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Subject: Vacuum pumps

Vacuum pumps

From: Walter Henry <whenry>
Date: Sunday, April 12, 1992
The following appeared in sci.chem and is reposted here without the
knowledge or consent of the authors.

  Article: 6441 of sci.chem
  From: mcdonald [at] aries__scs__uiuc__edu (Doug McDonald)
  Subject: High vacuum questions
  Date: 9 Apr 92

  In article <8APR92.17150106 [at] uwpg02__uwinnipeg__ca>
    chem [at] uwpg02__uwinnipeg__ca writes:
  >Hi. What are some methods used by chemists to create high vacuums? If
  >a vacuum is created in a glass container, wouldn't the atmospheric
  >pressure (external) smash the glass ? Finally, how does a vacuum pump
  >work ? Thanks for any info. MC
  >Internet:  CHEM [at] UWPG02__UWINNIPEG__CA

  What a question!!!!

  "Low vacuum" is created by sucking with a mechanical vacuum pump or,
  amazingly enough, condensing air out in the pores of a zeolite by
  cooling it with liquid nitrogen. This gets you to about 1/1000 or
  1/100,000 atmosphere.

  Mechanical vacuum pumps work in the obvious mechanical manners -
  various valves and pistons or rotors. The common ones work more or
  less like car motors - some quite like the rotary RX7 in reverse.
  There are also some that work like aquarium air pumps in reverse.

  To get high vacuum (10e-9 atmosphere down to 10e-15 atmosphere) there
  are many many different methods.

  1) diffusion pumps -- these have a boiler which boils oil (or mercury)
     and sends it up a tube at the top of which a sort of "hat" (that is
     the technical term :-) )  turns the flow dowm. The oil molecules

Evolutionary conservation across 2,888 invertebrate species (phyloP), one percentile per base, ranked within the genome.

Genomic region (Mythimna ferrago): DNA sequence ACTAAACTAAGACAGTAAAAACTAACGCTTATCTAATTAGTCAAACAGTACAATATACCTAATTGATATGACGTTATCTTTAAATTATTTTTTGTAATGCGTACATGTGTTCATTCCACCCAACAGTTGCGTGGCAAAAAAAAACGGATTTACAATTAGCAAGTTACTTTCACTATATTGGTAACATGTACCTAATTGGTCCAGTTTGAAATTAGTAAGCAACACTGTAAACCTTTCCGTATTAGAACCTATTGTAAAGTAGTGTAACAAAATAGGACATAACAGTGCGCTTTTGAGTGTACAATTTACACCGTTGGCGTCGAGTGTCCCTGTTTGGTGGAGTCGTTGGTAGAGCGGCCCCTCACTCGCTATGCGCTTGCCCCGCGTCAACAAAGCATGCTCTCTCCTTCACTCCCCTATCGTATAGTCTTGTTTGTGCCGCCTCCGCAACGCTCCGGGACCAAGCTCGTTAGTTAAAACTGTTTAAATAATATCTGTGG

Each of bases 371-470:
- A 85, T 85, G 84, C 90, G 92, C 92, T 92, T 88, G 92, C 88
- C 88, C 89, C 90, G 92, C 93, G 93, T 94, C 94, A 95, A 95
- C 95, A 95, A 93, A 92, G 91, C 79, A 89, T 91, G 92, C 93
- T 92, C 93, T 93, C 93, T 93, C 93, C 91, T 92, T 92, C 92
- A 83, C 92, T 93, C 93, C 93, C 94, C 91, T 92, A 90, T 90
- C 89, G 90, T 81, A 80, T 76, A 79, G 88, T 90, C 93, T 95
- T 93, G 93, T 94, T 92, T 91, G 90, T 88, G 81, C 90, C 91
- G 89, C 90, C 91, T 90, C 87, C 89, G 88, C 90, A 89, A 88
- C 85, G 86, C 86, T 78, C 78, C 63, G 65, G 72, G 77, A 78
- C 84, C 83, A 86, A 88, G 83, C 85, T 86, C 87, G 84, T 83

hit the air molecules and push them down and out the bottom into
     the line to the mechanical pump. The oil then hits a cold wall,
     condenses, and flows back into the boiler.

  2) Turbo pumps - several fans in series, running at 40,000 to 100,000

  3) Ion pumps - powerful electric and magnetic fields create a thin
     plasma that ionizes molecules which hit walls of, usually,
     titanium, sputtering out Ti atoms, which hit the ions and
     eventually drive them to the walls, where more Ti atoms bury them.
     Oxygen and nitrogen and many organic molecules also directly react
     with the fresh Ti coated walls and form involatile compounds.

  4) Ti sublimation pumps - Ti is boiled off a filiament and works like
     the latter part of 3).

  5) Cryopumps - things stick to cold surfaces, either liquid nitrogen,
     liquid helium, or a surface cooled to about 12K by a helium
     refrigerator. These are helped along by using zeolites - the vapor
     pressure of something stuck in their pores is lower than that of
     the bulk material.

  As to smashing glass containers, consider light bulbs or CRTs!!!
  Ordinary round bottom flasks are specifically rated to take a high
  vacuum - organic chemists use them for vacuum distillations!

  Doug McDonald

                  Conservation DistList Instance 5:49
                 Distributed: Wednesday, April 15, 1992
                        Message Id: cdl-5-49-010
Received on Sunday, 12 April, 1992

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